On the 12th February, Stacey Dooley, British broadcast journalist and TV personality, graced Leeds Town Hall with a talk on her career, humble beginnings, and upcoming work. The conversation with Joyce Trozzo, a producer who she had worked with previously, explored some of the emotional tolls the work had taken on her, the interests that led Stacey to document the particular stories she had, and finished with a Q&A session where she answered some of the audience’s burning questions.
Although Stacey has had a career that many would kill for, the journey to it was far from normal. Stacey was working at a perfume shop in Luton airport at the age of 19, having left school with no A-levels or vocational qualifications. Her mother, who she credits heavily for her tenacious attitude and inquisitive nature, had picked up a flyer for a BBC documentary which was calling for young fashion lovers to apply. Stacey, herself interested in fashion, applied and eventually went on to travel to India with the BBC in 2008 to experience the working conditions of the children creating the garments she would often buy. This experience became the immensely popular show: ‘Blood, Sweat and T-Shirts’.
However, her 5 minutes of fame were not up just yet. A BBC producer, who watched the show, took a shine to Stacey’s authenticity throughout the programme, and called her in for a meeting to discuss commissioning a further two short documentaries on child labour, which Stacey would host. At this point in the talk, Stacey told the audience that she was shocked that she had made such an impression, that the BBC were willing to work with her as a presenter. She recalled feeling out of her depth, so much so that she stressed to the producers that she was severely under qualified for the role. The producer that had taken a shine to her told Stacey: “if we wanted a journalist, we’d go to White City and hire one, no hassle, we want you because you are real”.
From Stacey’s humble beginnings, she has gone on to create 14 documentary-series under the title of Stacey Dooley Investigates, along with various other stand-alone documentaries. Her work focuses on current affairs and social issues, with many of the pieces focusing on feminist issues highlighting marginalised stories from across the world. Some of her best work included travelling to the Iraqi front line, where she documented the all-female Yazidi battalion. She has also looked at the phenomenon arising in Japan, where young girls are sexualised and men pay to meet school girls at bars. Stacey also investigated the selling of children in the Philippines for sex, which attracts a wide base of both UK and US tourism from paedophiles travelling to the Philippines to pay for these illegal shows.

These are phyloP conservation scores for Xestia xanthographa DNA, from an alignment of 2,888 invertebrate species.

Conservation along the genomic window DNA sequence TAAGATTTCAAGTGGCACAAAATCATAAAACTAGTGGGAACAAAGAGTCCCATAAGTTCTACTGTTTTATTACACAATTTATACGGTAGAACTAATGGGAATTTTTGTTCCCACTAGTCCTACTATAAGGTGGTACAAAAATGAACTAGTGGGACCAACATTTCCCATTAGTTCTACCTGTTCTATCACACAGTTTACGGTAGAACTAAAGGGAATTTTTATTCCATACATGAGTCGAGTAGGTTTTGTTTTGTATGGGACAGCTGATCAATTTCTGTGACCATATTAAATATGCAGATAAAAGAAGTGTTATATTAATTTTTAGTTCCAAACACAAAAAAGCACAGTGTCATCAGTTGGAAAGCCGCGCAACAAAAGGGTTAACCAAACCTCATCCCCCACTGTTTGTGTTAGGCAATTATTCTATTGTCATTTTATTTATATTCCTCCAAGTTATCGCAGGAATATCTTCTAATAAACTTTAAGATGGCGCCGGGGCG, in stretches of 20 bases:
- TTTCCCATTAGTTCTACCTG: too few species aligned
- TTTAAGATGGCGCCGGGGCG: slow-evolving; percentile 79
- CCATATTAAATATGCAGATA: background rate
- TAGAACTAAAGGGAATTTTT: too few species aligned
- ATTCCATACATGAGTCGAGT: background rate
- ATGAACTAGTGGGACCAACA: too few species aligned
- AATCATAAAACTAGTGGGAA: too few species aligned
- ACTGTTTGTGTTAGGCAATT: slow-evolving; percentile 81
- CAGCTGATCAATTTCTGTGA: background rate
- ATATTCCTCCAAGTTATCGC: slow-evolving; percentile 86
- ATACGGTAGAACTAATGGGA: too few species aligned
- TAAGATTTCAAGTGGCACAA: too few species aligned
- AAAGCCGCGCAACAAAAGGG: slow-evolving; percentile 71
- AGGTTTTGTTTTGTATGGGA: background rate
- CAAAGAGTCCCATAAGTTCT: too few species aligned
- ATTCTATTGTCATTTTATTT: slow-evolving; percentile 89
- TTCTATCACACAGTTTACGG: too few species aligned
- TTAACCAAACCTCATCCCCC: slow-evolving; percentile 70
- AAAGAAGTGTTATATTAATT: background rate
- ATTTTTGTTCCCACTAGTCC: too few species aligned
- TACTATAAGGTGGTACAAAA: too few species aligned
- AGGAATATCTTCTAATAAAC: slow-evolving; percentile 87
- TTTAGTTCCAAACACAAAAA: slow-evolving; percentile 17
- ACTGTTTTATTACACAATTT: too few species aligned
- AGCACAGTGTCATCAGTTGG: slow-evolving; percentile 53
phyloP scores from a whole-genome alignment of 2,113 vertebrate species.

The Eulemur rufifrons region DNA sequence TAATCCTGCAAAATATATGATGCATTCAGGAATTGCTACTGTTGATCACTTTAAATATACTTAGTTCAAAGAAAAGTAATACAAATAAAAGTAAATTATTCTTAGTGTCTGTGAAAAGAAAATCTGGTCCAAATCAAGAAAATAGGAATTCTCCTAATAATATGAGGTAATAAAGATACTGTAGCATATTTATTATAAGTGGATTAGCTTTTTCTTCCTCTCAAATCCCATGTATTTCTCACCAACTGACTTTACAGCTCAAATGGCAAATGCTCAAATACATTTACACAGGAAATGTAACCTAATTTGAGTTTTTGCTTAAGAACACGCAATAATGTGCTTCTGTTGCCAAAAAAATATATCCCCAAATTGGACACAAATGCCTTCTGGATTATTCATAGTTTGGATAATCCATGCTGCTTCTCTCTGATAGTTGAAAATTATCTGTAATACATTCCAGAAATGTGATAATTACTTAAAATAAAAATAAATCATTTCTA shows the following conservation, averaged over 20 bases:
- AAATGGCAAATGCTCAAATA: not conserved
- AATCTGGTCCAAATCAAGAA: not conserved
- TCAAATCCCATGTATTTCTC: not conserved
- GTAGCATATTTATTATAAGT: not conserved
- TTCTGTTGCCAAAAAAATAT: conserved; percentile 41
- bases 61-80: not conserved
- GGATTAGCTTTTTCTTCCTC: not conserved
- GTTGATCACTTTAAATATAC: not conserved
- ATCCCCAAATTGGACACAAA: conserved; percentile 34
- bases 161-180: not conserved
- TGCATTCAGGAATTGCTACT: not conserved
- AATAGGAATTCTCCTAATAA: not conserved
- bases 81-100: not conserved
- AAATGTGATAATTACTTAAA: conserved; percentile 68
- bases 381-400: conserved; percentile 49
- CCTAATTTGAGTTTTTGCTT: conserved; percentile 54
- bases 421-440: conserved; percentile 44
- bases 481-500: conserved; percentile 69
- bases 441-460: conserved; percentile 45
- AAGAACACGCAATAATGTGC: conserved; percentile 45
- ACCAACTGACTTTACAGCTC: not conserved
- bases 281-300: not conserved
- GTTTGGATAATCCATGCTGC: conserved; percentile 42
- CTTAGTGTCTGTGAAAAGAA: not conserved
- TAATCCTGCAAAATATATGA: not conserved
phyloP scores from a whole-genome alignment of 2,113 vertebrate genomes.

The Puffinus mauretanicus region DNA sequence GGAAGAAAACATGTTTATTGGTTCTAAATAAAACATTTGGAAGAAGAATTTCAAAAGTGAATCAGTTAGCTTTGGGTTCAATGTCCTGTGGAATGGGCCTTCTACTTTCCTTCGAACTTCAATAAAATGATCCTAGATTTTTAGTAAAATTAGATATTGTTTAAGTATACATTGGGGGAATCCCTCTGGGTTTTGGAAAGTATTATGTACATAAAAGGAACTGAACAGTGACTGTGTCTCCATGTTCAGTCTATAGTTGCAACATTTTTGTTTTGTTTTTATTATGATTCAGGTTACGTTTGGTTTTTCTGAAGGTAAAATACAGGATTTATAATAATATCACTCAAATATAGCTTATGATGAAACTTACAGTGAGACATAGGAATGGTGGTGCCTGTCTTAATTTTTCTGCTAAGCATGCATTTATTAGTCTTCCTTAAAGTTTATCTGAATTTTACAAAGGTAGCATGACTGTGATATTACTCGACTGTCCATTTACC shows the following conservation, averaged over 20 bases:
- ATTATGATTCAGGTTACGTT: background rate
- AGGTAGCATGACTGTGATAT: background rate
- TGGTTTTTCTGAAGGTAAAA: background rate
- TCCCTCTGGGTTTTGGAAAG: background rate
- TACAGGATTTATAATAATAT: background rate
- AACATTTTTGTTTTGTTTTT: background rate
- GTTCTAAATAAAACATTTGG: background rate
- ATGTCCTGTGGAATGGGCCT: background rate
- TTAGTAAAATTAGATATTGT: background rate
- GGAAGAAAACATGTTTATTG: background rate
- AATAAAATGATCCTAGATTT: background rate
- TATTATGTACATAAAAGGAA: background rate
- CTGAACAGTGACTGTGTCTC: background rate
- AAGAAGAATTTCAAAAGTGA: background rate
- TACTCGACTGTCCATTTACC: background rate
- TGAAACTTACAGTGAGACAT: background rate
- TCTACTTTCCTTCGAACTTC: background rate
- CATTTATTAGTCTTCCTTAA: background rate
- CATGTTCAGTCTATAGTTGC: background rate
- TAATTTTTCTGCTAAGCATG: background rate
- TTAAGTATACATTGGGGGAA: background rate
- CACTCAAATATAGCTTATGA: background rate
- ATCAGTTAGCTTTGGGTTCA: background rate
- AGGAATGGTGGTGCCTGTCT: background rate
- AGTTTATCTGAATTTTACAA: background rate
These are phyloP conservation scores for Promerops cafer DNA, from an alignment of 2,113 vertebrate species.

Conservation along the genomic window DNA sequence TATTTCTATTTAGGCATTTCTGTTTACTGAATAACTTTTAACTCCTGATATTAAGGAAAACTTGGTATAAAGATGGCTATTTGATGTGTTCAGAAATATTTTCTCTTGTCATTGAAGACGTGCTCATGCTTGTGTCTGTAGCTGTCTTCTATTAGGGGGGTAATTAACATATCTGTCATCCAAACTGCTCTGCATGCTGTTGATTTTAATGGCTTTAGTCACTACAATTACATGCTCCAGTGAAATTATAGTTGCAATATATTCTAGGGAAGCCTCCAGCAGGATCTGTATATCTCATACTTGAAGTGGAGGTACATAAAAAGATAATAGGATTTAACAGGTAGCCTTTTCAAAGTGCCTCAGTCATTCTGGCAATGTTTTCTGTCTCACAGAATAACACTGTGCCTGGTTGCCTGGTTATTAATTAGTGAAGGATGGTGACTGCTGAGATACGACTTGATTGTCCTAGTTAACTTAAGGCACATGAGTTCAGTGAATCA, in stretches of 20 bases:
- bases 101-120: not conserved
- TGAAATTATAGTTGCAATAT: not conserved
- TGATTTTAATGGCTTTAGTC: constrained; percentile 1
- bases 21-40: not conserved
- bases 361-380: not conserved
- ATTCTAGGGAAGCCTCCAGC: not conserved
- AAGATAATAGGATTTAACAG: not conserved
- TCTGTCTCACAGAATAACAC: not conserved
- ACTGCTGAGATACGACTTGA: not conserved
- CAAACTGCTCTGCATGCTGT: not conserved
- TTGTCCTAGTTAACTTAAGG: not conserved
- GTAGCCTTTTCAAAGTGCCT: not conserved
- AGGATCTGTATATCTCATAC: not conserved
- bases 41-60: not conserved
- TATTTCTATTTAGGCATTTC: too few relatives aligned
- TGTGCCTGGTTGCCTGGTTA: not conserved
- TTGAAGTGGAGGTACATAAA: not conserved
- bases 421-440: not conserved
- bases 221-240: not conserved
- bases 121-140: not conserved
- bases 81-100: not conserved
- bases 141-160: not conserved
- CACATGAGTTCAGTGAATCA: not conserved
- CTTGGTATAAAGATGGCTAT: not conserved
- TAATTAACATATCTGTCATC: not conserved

The talk itself was heavily female orientated, with the intro and outro music being from strong female artists such as; Demi Lovato, Cardi B, Beyonce, Megan Treynor, Dolly Parton, and the Spice Girls. Looking through the audience from a balcony standpoint, the audience was heavily dominated by women and girls of all different ages, showcasing just how much Stacey’s feminist work resonates with a contemporary female audience.
Throughout the talk Stacey emphasised that the fact that she didn’t fit into the narrow stereotype of the traditional journalist – as she “wasn’t Oxbridge educated and didn’t wear chinos”, is half the reason her career has been so successful. Her empathetic, kind, passionate, yet persistent hunt for the truth have made her more relatable to the British public, compared to the average apathetic, distanced and objective journalist we so often see in the media; these unique qualities to her personality shine through within her work.
She spoke about the lasting relationships she retains with many of the subjects of her series. Stacey told us a story of how one of the families of a Yazidi fighter, named Shireen, had been granted asylum in Germany. However, Shireen decided to stay behind. When asked why, the female fighter responded by explaining that her younger sister had also been taken by ISIS fighters, and she was staying behind to find her. At the time, Stacey felt that this was false hope on the part of Yazidi woman, and believed that the sister was probably dead, having not been seen or heard from for years. This documentary was aired in 2016, and during the talk Stacey explained she had received a text from Shireen, the Yazidi fighter, a text that consisted of just one photo: of the woman and her long-lost sister.
In addition, Stacey has worked on popular shows such as Glow Up, RuPaul’s Drag Race, and also went on to win Strictly Come Dancing in 2018. The juxtaposition between her hard-hitting and award winning docu-series work, and her entertainment pieces is a great indicator of her versatility as a media presence. Many have commented that her appearances on more light-hearted shows have only added to her image as a relatable figure for many members of the British public. At the end of the talk, an audience member asked her what her most humorous moment had been throughout her career: Stacey responded with a story about an ice box, a traffic jam, a sacred festival and a bad stomach. The rest can be left up to your imagination.
Stacey Dooley is at the forefront of a new wave of investigators that base their work in emotion, which people at home can emphasise with and learn from, more than many of the more neutral news pieces we see today. She hinted at some new docu-series in the works for 2020, and we cannot wait for them to hit our screens.
Image: BBC Pictures